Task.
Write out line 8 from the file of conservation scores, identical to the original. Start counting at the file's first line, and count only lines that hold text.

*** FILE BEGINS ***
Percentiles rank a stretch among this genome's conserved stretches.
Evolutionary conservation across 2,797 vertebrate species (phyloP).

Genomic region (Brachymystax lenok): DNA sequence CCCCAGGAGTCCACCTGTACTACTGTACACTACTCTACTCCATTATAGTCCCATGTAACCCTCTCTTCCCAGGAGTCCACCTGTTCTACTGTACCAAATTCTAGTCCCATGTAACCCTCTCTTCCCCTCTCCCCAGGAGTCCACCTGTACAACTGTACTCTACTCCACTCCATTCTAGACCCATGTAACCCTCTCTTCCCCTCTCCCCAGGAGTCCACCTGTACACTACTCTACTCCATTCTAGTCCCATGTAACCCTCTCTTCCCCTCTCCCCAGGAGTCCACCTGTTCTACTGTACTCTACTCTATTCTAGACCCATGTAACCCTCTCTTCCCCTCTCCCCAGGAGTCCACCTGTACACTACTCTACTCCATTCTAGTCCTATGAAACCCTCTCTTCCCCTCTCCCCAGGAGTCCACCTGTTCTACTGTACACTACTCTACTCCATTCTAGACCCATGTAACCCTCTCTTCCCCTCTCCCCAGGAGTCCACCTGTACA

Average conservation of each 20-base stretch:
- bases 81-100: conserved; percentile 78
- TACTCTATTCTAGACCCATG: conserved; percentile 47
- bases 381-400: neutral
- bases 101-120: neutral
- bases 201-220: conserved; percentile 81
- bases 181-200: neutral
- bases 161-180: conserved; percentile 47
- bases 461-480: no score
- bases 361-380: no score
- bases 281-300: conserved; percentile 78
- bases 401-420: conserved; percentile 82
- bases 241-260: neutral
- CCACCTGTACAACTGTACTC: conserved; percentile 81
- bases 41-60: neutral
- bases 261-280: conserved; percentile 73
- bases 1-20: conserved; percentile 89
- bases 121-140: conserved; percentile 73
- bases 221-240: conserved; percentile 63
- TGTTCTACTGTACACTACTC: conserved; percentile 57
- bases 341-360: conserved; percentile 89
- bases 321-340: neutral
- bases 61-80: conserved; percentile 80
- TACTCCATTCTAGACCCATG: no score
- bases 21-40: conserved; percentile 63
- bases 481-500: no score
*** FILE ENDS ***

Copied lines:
- bases 101-120: neutral